These days, every Internet website is free game for hackers, whether it be a government, business, or your author page. If a hacker manages to get in, and there are many sophisticated tools that do this, the intrusion can be benign, destructive, or a demand for money. Either way, it is bad news. One way to protect yourself from unwanted intrusion is to install security software such as Norton, Kaspersky, etc. They work well, but this is not a guaranteed firewall, especially if you make it easy for a hacker to get into your website by direct logon.
Despite constant warnings, many people still fall for a basic beginners’ trick—a weak password and user name, such as ‘admin’. This combination is a ‘come in’ flag to a hacker. So, how to protect your website? You can have your weak user name, but protect it with a STRONG password! I am amazed to hear that some people still use only up to six characters in their password, and load it with a birth date, or some other easily identified character set.
Have your password LONG, with a mix of capital letters, numbers, special characters, and lower case letters. You won’t be able to remember your password? GOOD! If you cannot, it will be even harder for the hacker. Use a spreadsheet to store passwords, and use a DIFFERENT password for every platform. I cringed when I heard one person say that he used a single password for everything: access to his bank account, phone provider, Facebook … you get the picture.
Okay, you have Norton and you feel happy. But … have you checked your WordPress Dashboard lately for illegal logon attempts? If you have not, do so. You will be surprised at what you find. How do you do this?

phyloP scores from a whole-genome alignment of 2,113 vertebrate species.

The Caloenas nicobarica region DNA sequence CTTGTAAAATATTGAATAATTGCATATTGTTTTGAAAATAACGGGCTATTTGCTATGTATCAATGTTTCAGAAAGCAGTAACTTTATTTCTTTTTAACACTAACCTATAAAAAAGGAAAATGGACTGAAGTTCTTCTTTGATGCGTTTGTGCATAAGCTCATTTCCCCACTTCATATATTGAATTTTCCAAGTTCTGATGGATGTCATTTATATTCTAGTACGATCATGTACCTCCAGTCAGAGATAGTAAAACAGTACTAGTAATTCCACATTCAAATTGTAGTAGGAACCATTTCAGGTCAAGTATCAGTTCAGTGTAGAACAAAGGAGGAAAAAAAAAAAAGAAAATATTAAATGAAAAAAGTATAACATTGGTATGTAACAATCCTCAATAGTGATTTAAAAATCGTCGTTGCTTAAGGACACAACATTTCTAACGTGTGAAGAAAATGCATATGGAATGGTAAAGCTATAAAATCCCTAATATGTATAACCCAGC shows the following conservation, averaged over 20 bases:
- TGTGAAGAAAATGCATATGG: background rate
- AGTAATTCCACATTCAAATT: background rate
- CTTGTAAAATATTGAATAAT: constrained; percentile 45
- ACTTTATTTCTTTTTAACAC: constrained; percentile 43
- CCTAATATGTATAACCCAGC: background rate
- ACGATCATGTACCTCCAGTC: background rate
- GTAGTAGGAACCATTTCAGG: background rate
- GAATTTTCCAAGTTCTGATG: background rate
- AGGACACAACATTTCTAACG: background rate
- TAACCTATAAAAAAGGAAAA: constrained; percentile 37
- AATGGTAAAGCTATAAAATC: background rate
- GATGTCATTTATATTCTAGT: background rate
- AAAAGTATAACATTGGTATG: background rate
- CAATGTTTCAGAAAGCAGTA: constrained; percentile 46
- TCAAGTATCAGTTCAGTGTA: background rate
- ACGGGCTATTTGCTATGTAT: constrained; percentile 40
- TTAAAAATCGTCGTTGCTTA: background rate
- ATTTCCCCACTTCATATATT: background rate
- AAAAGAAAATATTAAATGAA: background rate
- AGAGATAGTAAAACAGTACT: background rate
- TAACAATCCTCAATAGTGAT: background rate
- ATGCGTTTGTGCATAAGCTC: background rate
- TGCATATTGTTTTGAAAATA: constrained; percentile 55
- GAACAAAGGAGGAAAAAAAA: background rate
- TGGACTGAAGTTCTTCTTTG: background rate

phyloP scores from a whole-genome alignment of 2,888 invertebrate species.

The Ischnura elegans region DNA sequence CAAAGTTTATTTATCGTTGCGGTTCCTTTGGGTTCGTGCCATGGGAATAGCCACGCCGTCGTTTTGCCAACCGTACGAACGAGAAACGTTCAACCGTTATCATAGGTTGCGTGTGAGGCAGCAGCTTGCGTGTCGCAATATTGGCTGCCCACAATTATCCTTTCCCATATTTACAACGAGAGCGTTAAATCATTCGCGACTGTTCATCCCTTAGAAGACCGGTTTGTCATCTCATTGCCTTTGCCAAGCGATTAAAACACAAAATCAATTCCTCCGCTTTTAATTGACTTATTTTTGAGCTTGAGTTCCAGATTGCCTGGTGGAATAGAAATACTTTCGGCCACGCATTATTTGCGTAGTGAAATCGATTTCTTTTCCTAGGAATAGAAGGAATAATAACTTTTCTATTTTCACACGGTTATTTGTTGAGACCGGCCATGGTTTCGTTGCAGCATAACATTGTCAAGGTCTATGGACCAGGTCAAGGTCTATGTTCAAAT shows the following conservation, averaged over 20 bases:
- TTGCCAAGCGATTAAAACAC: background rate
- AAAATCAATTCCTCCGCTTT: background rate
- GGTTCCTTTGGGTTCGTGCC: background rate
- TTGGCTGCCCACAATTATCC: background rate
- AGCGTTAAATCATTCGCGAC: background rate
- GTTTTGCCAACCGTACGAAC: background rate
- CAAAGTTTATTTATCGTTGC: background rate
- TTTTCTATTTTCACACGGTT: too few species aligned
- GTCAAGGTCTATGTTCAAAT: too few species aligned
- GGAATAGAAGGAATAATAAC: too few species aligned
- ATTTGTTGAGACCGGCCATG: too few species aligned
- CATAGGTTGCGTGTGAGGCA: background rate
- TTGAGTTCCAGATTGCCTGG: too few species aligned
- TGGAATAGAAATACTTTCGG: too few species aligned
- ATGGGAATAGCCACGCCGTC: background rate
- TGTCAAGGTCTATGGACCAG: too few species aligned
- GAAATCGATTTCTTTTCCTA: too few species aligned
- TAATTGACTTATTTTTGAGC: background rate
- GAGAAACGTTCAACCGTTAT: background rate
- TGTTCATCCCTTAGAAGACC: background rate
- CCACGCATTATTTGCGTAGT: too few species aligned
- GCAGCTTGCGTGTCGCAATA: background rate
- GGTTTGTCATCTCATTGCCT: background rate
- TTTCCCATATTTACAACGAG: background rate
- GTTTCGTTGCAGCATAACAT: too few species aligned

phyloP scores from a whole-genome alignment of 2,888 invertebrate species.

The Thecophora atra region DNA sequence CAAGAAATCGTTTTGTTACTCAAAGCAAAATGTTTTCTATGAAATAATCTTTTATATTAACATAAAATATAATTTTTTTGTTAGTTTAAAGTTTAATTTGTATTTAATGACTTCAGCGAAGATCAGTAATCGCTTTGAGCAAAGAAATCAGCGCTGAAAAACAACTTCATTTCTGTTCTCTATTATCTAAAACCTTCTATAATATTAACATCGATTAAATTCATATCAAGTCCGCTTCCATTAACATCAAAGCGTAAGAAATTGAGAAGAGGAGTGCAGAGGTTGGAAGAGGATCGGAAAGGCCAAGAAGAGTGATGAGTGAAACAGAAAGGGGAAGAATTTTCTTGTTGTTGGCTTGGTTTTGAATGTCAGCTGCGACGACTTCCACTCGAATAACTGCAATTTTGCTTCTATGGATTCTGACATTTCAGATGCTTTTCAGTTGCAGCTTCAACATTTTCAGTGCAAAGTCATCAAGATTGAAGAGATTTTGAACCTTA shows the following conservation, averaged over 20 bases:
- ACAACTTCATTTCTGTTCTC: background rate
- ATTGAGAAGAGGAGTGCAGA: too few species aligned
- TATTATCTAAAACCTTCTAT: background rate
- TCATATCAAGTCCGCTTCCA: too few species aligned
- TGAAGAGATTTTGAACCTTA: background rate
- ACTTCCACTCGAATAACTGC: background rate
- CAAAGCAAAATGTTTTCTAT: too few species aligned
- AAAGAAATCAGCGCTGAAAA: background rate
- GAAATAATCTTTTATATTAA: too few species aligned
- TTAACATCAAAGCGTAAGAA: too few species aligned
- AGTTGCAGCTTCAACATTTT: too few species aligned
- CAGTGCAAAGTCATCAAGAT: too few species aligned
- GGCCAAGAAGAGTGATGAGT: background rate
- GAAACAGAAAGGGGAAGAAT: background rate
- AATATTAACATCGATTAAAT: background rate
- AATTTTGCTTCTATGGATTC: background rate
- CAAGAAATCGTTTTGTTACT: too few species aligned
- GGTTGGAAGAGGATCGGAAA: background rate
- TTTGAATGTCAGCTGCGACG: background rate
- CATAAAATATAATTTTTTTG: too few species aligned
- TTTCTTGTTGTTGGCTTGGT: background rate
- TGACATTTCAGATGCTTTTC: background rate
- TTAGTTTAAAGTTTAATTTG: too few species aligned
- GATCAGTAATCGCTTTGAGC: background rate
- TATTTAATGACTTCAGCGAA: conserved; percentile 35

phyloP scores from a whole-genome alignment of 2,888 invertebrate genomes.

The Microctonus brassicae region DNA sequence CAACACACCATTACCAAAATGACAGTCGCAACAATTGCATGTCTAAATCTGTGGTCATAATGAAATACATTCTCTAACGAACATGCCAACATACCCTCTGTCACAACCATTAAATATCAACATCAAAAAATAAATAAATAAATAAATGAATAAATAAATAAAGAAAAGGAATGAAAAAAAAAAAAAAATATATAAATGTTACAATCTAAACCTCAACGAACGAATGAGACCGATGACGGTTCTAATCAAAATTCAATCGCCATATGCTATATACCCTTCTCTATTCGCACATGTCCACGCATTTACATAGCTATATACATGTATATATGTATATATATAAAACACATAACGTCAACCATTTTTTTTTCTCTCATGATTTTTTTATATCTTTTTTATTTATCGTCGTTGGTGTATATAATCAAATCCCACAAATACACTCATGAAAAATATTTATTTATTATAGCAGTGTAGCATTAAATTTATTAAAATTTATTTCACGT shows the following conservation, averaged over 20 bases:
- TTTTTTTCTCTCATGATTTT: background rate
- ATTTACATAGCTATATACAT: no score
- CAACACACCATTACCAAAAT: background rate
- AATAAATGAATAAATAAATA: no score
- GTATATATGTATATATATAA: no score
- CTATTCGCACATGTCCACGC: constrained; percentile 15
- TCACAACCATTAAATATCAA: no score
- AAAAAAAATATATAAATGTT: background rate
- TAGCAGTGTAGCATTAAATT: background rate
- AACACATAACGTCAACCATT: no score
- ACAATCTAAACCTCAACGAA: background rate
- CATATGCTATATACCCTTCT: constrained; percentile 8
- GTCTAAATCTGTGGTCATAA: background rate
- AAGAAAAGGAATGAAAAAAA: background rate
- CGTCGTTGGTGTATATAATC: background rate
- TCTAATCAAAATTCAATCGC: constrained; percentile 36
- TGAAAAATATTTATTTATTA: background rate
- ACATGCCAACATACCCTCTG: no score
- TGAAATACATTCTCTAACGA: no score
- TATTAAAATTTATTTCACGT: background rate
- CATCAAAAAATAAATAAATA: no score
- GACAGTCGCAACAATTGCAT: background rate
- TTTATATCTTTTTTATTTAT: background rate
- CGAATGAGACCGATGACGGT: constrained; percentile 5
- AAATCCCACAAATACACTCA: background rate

When you log in, go to Setting, and from the displayed menu select Limit Login Attempts.
In the Lockout section, you can set parameters for login attempts and action to take when a logon fails after the permitted number of tries.
One parameter I strongly suggest you activate is the Notify on Lockout. When someone attempts to log in and fails—a certain sign of a hacker attempt—WordPress will send you an email notifying you of the attempt and a call for possible action.
At the bottom of the screen will be displayed the Lockout Log. This is a list of all failed login attempts and the IP addresses. With this address, you can now block the miscreant from trying to get in again.
You need to log on to your website hosting provider’s cPanel. Once in, scroll down to the Security section and click on the IP Blocker.
Once in, add all the IP addresses from people who attempted to log on to your site illegally. Your hosting provider will block them from future attempts.
From time to time, you may have received spam emails. To block them, lock out their IP address. From your website Dashboard, go to Settings, and from the displayed menu, select Discussion.